Project reviews

3 Fabric Bookmarks

Reading is one of my favourite hobbies. In 2014 I received an ebook reader as a gift and as a result purchase fewer physical books. During the summer I visited a book seller that I hadn’t made use of since I’ve had my ebook reader. I’ve purchased about a dozen paperbacks from them, eight of which are a boxed set. Now that I’ve rediscovered the joy of paperbacks, I’ve thought of one thing that would make my reading experience better; a bookmark that didn’t fall out. In this post I’m reviewing 3 fabric bookmarks.

I found several online tutorials for DIY bookmarks. The ones that seemed least likely to fall out of my book are the ones that used elastic. I really couldn’t decide which style I preferred so in this post I’m reviewing three fabric bookmark tutorials.

Note these pattern are for personal use only.

All three tutorials start with photos and a discussion of the author’s motivation for creating the project. For this post I’ll discuss the materials and project steps, then compare the three bookmarks to each other.

Most of my new paperbacks are the same height and width (7.75” x 5.0” or 19.8 cm x12.7 cm) so I used one to adjust the size of each fabric bookmark.

Here are my thoughts on each project.

Make Your Own Bookmark In 5 Minutes by Crazy Little Projects

This project uses 2 fabric scraps ~ 3 x 12 inches in size and piece of 1/2” wide elastic that is ~ 8” long. It’s fairly easy to adjust the size of your fabric and/or the length of your elastic according to the sizes of the books you’re making the bookmark for. Choosing two different scraps makes the bookmark reversible.

Fabric & Elastic for a bookmark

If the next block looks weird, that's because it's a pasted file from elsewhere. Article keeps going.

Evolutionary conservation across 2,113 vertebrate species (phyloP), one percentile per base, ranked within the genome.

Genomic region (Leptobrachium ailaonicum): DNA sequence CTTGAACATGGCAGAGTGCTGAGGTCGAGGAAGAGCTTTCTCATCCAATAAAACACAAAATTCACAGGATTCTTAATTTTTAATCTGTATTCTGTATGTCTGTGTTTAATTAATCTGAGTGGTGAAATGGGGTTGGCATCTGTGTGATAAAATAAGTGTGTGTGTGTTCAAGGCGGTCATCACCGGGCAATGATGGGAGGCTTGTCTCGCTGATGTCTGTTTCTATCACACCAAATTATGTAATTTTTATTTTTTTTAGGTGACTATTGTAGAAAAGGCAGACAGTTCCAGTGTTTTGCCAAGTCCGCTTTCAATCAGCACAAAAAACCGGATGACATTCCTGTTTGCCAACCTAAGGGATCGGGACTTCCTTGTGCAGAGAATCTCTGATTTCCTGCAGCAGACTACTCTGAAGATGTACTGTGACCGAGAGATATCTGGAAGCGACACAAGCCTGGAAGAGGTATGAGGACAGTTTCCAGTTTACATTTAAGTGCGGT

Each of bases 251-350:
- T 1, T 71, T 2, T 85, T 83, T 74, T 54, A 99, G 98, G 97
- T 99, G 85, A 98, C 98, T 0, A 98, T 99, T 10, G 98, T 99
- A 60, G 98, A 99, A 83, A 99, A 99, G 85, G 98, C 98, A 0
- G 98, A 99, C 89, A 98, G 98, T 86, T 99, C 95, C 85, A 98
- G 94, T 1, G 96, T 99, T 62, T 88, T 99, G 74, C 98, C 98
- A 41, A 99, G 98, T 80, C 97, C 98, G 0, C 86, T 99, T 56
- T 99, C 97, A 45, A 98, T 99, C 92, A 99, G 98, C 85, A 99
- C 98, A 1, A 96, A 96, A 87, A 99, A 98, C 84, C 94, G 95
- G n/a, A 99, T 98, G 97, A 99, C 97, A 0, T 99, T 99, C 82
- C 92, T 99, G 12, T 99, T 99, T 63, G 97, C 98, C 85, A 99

Materials for “Make Your Own Bookmark In 5 Minutes by Crazy Little Projects”

This tutorial was the easiest of the three fabric bookmarks to sew. You sew your fabric pieces together along their long edges, turn them right-side out and press them, fold the short ends in then sew on the elastic.

I pinned my elastic in place and tested the fit before sewing it. The fabric wrapped so far around my book that 8” of my elastic didn’t stretch at all. I opted to use less elastic rather than cut my fabric.

Checking length of elastic

I thought my bookmark looked unfinished, so I top stitched a 1/4” seam allowance along each edge of the fabric rectangle. Here are two photos of my finished bookmark; one for each side.

Completed reversible bookmark on a book
Finished “Make Your Own Bookmark In 5 Minutes by Crazy Little Projects” in use
5 Minute Fabric Strap Bookmark by Hello Creative Family

This project requires the most fabric. Use a 4” wide scrap of fabric that is 16” to 20” long depending upon the size of the books you’re making the bookmark for, 1 hair elastic and 1 button.

Materials for a bookmark
Materials for “5 Minute Fabric Strap Bookmark by Hello Creative Family”

The steps in this tutorial are folding your strip of fabric in half lengthwise, sewing along the open long edge, turning and pressing the fabric strip, pressing both short ends over, and then sewing on the elastic and button. Button sewing made this tutorial was slightly more difficult. Depending upon your skill level, the button can either be sewn by hand or with a sewing machine.

After I sewed the elastic to one end of my fabric, I test fit this bookmark on a paperback. I prefer my fabric strip 16.5” long as opposed to the 16” suggested for small paperbacks or 18” suggested for larger paperbacks.

Checking the fit of a bookmark
Testing the fit of the bookmark.

Here is a photo of my finished bookmark.

Finished bookmark on a book
Finished “5 Minute Fabric Strap Bookmark by Hello Creative Family” in use